Edited and illustrated by Arthur Jones, Post-It Note Diaries collects 20 mundane but evocative tales by storytellers ranging from Chuck Klosterman to Andrew Bird.
The comic misadventure is a great prism with which to refract poignancy and meaning in everyday human interactions. A comic misadventure relived by some of the best storytellers today and skillfully illustrated on the most mundane of office supplies—the Post-It note—is a double-bonus. Post-It Note Diaries: 20 Stories of Youthful Abandon, Embarrassing Mishaps, and Everyday Adventure works both as a strong story collection and a comic book chronicle of the often surreal nature of real life.
Illustrator Arthur Jones and This American Life producer Starlee Kine started a literary event in New York named the Post-It Note Reading Series, and Post-It Note Diaries is a compilation of new and old favorites from the show’s past four years. Jones writes in the introduction, “I chose true stories because I felt they matched the medium. Post-Its are used to communicate simple, direct and necessary messages like ‘Sorry, I ate all your cookies.’ ‘Buy more toilet paper’ or ‘We are breaking up.’”
Post-It Note Diaries includes stories from a range of talented, well-known storytellers like bestsellers Chuck Klosterman and Mary Roach, comedians John Hodgman and Kristen Schaal, and even musicians like Andrew Bird. Hodgman’s entry “My Position on Subway Fares” is an especially poignant tale of being stuck on a crowded subway and getting punched in the face. Trust me on this one. I’m just trying not to spoil the ending. Writer Arthur Bradford’s harrowing and hilarious “Alaska Death Trip” chronicles a post-high-school-graduation trip with two friends to work in the fish-canning factories of Alaska. Let’s just say they never canned any fish. Mary Roach’s “How to Not Have Sex with Nicholas Cage” is a very funny story about a celebrity interview gone wrong and could have been re-titled “How to Not Have Sex with Nicholas Cage (While Sleeping In His Bed).” Hannah Tinti’s “The First Time I Almost Died” recounts an accident in a graveyard before the time of cell phones. It’s not for the faint of heart, especially if you’re a parent of a young child.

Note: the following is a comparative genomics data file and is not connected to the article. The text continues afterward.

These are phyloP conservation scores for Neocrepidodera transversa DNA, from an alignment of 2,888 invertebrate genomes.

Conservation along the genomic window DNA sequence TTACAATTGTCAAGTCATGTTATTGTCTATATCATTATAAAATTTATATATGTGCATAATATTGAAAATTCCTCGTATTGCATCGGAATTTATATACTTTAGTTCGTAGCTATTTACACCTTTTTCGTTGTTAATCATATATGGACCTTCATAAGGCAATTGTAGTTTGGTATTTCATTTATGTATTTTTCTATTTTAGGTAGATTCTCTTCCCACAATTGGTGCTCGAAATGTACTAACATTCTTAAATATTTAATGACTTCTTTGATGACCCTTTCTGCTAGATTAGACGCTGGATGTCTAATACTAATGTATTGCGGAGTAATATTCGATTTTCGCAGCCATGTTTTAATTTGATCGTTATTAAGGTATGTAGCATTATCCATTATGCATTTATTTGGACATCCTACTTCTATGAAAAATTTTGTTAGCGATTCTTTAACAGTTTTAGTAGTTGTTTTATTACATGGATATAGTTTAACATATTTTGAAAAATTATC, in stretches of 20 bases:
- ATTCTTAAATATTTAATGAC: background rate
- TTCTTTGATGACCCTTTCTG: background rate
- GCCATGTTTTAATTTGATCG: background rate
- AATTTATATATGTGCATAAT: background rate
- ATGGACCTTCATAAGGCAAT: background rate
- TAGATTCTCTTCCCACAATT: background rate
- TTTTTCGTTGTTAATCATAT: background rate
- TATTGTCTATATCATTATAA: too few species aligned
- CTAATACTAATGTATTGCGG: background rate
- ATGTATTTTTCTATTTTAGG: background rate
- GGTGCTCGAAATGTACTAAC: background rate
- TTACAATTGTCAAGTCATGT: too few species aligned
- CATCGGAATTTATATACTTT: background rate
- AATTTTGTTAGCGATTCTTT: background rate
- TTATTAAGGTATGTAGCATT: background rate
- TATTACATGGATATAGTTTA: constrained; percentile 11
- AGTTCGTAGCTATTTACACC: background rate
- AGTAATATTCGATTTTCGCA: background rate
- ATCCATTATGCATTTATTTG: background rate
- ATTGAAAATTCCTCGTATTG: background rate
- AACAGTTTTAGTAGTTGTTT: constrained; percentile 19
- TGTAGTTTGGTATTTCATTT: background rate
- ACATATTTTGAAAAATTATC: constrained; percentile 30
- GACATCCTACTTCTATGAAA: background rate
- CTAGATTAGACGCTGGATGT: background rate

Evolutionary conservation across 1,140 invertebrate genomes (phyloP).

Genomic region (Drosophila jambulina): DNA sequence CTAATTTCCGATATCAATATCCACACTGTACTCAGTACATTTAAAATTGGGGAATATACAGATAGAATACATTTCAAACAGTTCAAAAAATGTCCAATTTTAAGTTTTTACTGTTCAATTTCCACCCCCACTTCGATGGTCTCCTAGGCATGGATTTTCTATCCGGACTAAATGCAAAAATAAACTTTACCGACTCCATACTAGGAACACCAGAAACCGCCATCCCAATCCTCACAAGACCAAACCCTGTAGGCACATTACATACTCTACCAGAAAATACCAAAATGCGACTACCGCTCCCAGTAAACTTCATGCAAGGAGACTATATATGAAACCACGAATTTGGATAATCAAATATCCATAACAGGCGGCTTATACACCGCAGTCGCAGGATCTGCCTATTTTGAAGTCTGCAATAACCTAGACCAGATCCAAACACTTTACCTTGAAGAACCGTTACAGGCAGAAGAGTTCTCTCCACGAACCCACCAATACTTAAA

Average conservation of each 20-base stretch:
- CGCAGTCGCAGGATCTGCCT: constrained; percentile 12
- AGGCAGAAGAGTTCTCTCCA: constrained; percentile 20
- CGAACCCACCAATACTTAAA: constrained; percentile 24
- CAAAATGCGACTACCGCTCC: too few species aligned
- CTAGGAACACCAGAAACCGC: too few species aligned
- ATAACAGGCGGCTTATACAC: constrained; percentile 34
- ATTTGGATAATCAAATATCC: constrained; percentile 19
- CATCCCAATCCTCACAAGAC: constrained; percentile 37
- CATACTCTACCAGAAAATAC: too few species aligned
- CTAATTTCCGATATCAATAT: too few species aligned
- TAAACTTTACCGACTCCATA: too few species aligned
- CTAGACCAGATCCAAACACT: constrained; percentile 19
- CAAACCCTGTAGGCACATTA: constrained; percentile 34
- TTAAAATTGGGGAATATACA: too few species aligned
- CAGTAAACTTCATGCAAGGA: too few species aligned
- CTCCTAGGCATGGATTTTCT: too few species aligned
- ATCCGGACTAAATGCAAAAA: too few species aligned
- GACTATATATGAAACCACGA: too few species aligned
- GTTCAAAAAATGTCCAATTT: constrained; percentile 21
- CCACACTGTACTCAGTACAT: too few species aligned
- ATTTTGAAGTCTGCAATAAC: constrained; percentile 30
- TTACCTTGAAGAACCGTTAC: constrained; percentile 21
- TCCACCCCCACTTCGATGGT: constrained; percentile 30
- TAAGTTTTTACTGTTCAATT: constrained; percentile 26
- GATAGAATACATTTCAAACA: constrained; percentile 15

In “Cancer Spider,” writer David Wilcox rents a Chicago apartment beneath an old gay man who takes in a rotation of “cabana boys in search of a cabana.” One of them happens to be a pot-bellied ex-con that Wilcox nicknames Cancer Spider because the man advertises his painting services on a plywood sign in their shared yard with an inexplicable “drawing of a bucktoothed arachnid with the words CANCER SPIDER scrawled beneath it.”
Maybe it was his decaying teeth and the janky Grim Reaper tattoo on his neck. Maybe it was the little things I overhead him say on his cell phone, things like, “I can’t do that cocaine no more. If I do that cocaine they’ll take my babies away, and you ain’t gonna take my babies away.”
Ironically, it’s Cancer Spider who makes Wilcox see that his living situation is emblematic of larger problems in his life. While painting the apartment, Cancer Spider sees Wilcox in his underwear and shouts to no one in particular: “Just saw the man in his underwear. Horrible sight.” Wilcox, reeling from a bad breakup and steadily growing a layer of booze-fed flab, realizes he’s going through depression.
In “The Little Yellow Post-It,” Andrew Bird’s second paid gig as a professional musician involves playing fiddle at a Renaissance Faire, the attendees of which “ranged from families to bikers to D&D enthusiasts.”
I remember one guy in a bright green felt tunic who wandered the fairgrounds with an ecstatic look on his face. A look that seemed to say, “Yes! This is exactly how I imagined it! This is how things must’ve been in that vague thousand-year period between AD 800 and 1800!”
Bird is handed a Post-It note that reads: “Privy Line at 2:00,” which means he has the glamorous job of performing for the people waiting for the Porta Potties. At the privy line, Bird experiences his first flare-up of the tendinitis that ultimately forces him to abandon the instrument in favor of songwriting.
The stories in Post-It Note Diaries cover a breadth of human experiences and never cease to be compelling. From storyteller Jeff Simmermon’s battle with testicular cancer, to writer David Rees’s trip to China’s Three Gorges Dam on a hyper-polluting boat with his authenticity-seeking friends, a strong current of empathy and contemporary relevance runs through all 20 stories. The comic book stylings of Arthur Jones’s black sharpie add a layer of depth and complexity that some longer, prose-only narratives can only hope to achieve. Like any good story collection, the sum is greater than the individual parts, not unlike a pad of the iconic office supply.